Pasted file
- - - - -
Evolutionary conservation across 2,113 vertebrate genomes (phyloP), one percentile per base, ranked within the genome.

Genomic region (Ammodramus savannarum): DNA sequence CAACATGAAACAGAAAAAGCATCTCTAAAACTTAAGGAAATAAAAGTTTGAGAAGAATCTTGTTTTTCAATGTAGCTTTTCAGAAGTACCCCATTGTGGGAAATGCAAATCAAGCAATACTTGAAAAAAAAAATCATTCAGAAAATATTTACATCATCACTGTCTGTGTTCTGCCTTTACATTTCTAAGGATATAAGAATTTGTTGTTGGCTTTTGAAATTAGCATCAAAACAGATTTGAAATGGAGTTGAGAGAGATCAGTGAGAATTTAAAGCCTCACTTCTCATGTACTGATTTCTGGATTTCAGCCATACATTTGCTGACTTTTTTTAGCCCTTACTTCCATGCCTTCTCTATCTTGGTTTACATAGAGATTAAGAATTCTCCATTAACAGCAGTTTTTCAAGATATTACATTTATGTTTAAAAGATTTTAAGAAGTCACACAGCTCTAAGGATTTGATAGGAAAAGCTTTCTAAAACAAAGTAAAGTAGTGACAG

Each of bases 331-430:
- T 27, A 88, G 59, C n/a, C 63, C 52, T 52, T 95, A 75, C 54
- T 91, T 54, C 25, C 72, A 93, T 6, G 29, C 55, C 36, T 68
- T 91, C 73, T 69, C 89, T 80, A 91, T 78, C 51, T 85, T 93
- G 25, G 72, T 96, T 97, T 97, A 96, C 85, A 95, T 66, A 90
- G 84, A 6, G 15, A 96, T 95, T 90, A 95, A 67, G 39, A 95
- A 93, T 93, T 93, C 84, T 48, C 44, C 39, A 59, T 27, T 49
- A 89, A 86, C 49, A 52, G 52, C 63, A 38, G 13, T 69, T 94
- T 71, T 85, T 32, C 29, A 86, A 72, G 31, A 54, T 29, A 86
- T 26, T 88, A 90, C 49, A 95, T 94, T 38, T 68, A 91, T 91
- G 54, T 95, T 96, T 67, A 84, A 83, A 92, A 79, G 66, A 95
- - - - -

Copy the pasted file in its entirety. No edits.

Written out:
Evolutionary conservation across 2,113 vertebrate genomes (phyloP), one percentile per base, ranked within the genome.

Genomic region (Ammodramus savannarum): DNA sequence CAACATGAAACAGAAAAAGCATCTCTAAAACTTAAGGAAATAAAAGTTTGAGAAGAATCTTGTTTTTCAATGTAGCTTTTCAGAAGTACCCCATTGTGGGAAATGCAAATCAAGCAATACTTGAAAAAAAAAATCATTCAGAAAATATTTACATCATCACTGTCTGTGTTCTGCCTTTACATTTCTAAGGATATAAGAATTTGTTGTTGGCTTTTGAAATTAGCATCAAAACAGATTTGAAATGGAGTTGAGAGAGATCAGTGAGAATTTAAAGCCTCACTTCTCATGTACTGATTTCTGGATTTCAGCCATACATTTGCTGACTTTTTTTAGCCCTTACTTCCATGCCTTCTCTATCTTGGTTTACATAGAGATTAAGAATTCTCCATTAACAGCAGTTTTTCAAGATATTACATTTATGTTTAAAAGATTTTAAGAAGTCACACAGCTCTAAGGATTTGATAGGAAAAGCTTTCTAAAACAAAGTAAAGTAGTGACAG

Each of bases 331-430:
- T 27, A 88, G 59, C n/a, C 63, C 52, T 52, T 95, A 75, C 54
- T 91, T 54, C 25, C 72, A 93, T 6, G 29, C 55, C 36, T 68
- T 91, C 73, T 69, C 89, T 80, A 91, T 78, C 51, T 85, T 93
- G 25, G 72, T 96, T 97, T 97, A 96, C 85, A 95, T 66, A 90
- G 84, A 6, G 15, A 96, T 95, T 90, A 95, A 67, G 39, A 95
- A 93, T 93, T 93, C 84, T 48, C 44, C 39, A 59, T 27, T 49
- A 89, A 86, C 49, A 52, G 52, C 63, A 38, G 13, T 69, T 94
- T 71, T 85, T 32, C 29, A 86, A 72, G 31, A 54, T 29, A 86
- T 26, T 88, A 90, C 49, A 95, T 94, T 38, T 68, A 91, T 91
- G 54, T 95, T 96, T 67, A 84, A 83, A 92, A 79, G 66, A 95